The ongoing nursing shortage poses a threat to the healthcare system at large, which is at “urgent crossroads,” according to a study published Thursday by the National Council of State Boards of Nursing.
Since the start of the pandemic, according to the group, 100,000 RNs have left the nursing profession, and by 2027, almost 900,000 more RNs are expected to leave the workforce. Licensed practical/vocational nurses, who generally work in long-term care settings, have lost 33,811 of their peers since the beginning of the pandemic, according to the research.
The study analyzed a subset of the 2022 National Nursing Workforce Study and included 29,472 registered nurses and 24,061 LPNs/LVNs across 45 states. Reported trends represent population-based estimates.
“The data is clear: The future of nursing and of the US healthcare ecosystem is at an urgent crossroads,” Maryann Alexander, PhD, chief officer of nursing regulation at NCSBN, said in a statement. “The pandemic has stressed nurses to leave the workforce and has expedited an intent to leave in the near future, which will become a greater crisis and threaten patient populations if solutions are not enacted immediately.
Stress and burnout have driven an exodus of nurses during the COVID-19 pandemic, according to the study results. Sixty-two percent of the nurses sampled noted an increase in their workload during the pandemic. One fourth to one half of nurses reported feeling emotionally drained (50.8%), used up (56.4%), fatigued (49.7%), burned out (45.1%) or at the end of the rope (29.4%) “a few times a week” or “every day.” The effects of burnout were more pronounced among workers with 10 or fewer years of experience.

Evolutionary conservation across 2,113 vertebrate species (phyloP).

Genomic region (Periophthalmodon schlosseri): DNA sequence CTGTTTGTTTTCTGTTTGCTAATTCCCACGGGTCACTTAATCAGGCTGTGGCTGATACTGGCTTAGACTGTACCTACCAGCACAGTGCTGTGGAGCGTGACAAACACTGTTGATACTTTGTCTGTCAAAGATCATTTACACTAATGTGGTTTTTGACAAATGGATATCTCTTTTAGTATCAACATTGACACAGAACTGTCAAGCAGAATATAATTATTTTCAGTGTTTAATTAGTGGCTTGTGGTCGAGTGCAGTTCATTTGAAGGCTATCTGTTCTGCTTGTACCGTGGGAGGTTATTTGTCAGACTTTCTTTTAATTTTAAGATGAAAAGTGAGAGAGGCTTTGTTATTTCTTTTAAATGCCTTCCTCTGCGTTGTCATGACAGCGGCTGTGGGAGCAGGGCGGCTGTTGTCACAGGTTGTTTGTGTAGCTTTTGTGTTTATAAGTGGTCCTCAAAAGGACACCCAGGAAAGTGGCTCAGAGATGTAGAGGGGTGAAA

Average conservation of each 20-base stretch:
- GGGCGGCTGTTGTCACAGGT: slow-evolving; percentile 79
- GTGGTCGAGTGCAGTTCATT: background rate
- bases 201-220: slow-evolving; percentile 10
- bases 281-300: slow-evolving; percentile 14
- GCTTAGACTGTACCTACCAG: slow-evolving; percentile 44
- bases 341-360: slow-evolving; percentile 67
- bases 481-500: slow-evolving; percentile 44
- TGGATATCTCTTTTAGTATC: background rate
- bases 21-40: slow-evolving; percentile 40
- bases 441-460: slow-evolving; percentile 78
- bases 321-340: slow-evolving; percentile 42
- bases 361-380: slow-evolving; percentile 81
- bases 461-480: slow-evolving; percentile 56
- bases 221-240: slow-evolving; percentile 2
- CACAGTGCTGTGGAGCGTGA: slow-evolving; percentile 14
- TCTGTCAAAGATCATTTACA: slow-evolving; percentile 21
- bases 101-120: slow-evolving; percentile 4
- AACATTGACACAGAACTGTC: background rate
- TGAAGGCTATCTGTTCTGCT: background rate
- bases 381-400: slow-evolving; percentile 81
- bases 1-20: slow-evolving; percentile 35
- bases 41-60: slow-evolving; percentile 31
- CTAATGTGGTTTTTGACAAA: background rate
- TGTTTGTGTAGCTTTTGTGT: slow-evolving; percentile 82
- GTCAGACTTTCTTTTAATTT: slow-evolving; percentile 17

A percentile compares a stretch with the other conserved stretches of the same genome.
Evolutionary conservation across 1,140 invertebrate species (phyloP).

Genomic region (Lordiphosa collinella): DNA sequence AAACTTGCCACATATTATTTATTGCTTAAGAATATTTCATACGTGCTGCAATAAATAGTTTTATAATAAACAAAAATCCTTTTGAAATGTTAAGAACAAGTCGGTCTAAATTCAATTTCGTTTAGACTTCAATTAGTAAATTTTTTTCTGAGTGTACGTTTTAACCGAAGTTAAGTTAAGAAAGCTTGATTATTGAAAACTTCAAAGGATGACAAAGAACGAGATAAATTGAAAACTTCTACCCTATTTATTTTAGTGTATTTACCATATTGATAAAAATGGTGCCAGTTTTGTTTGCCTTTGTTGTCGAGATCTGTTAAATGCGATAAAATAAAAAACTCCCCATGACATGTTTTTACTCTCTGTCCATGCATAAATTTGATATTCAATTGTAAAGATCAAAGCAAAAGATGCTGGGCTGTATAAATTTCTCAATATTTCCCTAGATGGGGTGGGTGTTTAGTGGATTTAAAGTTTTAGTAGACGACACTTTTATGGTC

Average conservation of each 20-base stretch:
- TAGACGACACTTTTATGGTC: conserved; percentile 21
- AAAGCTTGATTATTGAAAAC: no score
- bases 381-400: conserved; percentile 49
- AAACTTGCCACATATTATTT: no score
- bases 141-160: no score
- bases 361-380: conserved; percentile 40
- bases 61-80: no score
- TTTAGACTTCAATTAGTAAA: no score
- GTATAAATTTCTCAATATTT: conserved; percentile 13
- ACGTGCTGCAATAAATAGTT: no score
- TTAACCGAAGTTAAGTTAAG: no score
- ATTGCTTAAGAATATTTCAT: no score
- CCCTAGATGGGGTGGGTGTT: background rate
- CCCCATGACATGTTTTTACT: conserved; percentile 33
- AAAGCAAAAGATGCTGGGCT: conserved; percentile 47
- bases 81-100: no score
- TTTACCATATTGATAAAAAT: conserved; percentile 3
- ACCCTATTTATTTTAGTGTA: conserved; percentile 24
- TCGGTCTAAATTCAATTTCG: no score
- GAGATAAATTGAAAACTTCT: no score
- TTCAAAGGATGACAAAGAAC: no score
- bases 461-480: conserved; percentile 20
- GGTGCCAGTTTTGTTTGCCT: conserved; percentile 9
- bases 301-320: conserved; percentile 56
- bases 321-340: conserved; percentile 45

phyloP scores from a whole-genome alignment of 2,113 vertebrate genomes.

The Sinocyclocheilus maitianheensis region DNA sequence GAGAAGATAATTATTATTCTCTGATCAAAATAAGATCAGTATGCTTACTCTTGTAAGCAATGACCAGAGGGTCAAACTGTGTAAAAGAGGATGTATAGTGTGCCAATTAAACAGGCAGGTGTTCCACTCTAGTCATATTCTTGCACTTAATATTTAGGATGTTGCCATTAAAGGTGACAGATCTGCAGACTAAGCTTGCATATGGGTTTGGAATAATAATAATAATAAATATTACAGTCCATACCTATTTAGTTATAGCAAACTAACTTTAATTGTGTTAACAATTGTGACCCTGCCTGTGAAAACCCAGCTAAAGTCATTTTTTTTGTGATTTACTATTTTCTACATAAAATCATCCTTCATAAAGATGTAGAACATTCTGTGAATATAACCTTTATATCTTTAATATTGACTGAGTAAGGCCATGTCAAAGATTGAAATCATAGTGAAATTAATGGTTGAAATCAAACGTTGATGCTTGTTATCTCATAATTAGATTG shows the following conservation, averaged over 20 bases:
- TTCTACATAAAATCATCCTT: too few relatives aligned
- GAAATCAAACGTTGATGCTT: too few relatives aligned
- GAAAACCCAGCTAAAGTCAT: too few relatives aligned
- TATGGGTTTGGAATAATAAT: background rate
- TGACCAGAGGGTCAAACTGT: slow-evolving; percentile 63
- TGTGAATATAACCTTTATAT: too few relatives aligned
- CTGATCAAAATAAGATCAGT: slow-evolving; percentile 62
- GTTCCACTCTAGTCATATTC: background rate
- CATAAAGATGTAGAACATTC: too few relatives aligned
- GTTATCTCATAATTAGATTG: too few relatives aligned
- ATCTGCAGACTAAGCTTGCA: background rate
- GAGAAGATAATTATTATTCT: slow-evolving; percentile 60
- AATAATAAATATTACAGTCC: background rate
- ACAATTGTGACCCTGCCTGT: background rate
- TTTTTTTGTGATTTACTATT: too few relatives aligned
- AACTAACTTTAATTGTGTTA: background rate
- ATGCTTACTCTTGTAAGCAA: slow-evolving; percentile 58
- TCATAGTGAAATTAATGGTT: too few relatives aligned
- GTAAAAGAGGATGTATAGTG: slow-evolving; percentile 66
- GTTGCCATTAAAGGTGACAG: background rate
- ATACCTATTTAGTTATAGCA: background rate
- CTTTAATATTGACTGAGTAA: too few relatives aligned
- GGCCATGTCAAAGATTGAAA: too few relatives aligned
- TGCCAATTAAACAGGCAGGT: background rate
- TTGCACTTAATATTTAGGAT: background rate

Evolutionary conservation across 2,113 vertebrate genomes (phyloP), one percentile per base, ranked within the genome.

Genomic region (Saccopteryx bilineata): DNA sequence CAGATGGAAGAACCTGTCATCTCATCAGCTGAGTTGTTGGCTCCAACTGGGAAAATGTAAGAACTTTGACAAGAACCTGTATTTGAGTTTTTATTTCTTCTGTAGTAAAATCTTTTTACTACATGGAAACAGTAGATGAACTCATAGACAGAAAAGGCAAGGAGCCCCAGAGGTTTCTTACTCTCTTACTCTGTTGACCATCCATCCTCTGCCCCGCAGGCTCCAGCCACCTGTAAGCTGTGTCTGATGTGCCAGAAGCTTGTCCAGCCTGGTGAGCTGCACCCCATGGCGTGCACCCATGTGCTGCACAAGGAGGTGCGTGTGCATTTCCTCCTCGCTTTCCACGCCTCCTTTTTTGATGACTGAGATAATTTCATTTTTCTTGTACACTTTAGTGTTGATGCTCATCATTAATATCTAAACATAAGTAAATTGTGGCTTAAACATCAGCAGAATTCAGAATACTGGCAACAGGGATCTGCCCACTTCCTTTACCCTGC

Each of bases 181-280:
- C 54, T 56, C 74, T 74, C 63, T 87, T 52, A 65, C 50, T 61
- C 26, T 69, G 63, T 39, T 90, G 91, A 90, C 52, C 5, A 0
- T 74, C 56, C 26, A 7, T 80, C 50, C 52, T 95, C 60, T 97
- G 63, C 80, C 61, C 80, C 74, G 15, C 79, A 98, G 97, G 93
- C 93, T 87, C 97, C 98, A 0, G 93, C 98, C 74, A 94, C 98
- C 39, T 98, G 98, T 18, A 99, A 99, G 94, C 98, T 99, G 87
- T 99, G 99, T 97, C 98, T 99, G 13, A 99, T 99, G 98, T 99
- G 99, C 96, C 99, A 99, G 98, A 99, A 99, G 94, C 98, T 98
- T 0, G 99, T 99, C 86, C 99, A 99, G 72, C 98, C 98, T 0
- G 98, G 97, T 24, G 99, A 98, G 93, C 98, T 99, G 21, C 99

Not only have RNs left in great numbers, Alexander said, but stress and burnout have “expedited an intent to leave in the near future, which will become a greater crisis and threaten patient populations if solutions are not enacted immediately.”
Some contributing factors existed before the pandemic, the researchers noted. They said, however, that current data “has identified unprecedented levels of stress and burnout among the key factors driving high rates of projected turnover.”
The projections are not impossible to change, according to the authors, who said that policymakers could influence the fate of the profession.
“There is an urgent opportunity today for healthcare systems, policymakers, regulators and academic leaders to coalesce and enact solutions that will spur positive systemic evolution to address these challenges and maximize patient protection in care into the future,” Alexander said.